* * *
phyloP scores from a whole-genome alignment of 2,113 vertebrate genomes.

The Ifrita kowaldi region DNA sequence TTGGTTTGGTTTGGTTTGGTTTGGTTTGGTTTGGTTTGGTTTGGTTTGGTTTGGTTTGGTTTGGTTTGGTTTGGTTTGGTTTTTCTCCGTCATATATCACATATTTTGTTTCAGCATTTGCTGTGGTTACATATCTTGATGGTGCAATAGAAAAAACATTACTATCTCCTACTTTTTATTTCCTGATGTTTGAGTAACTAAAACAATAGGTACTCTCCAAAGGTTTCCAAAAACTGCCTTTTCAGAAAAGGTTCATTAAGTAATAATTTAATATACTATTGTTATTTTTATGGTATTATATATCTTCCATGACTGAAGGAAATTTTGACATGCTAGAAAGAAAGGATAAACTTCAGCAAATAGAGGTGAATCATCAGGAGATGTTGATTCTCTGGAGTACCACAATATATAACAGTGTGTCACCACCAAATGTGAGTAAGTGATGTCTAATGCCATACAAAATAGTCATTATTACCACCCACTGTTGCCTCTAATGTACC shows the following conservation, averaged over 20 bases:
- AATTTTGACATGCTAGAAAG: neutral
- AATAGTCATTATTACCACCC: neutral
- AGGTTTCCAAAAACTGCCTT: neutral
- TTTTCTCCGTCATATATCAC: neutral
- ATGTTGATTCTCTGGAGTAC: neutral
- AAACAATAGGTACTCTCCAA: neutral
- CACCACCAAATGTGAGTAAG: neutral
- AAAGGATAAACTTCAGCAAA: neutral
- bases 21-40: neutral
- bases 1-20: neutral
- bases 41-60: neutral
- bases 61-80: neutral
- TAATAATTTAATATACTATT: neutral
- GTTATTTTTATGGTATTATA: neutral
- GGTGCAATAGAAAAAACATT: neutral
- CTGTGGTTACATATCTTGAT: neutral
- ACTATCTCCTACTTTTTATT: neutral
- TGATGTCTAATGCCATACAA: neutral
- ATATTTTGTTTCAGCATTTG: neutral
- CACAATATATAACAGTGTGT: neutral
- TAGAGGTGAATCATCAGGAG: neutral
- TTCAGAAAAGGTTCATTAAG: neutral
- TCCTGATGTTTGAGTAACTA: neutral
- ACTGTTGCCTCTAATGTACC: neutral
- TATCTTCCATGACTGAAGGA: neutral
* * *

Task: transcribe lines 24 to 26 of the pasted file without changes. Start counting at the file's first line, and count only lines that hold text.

- TTCAGAAAAGGTTCATTAAG: neutral
- TCCTGATGTTTGAGTAACTA: neutral
- ACTGTTGCCTCTAATGTACC: neutral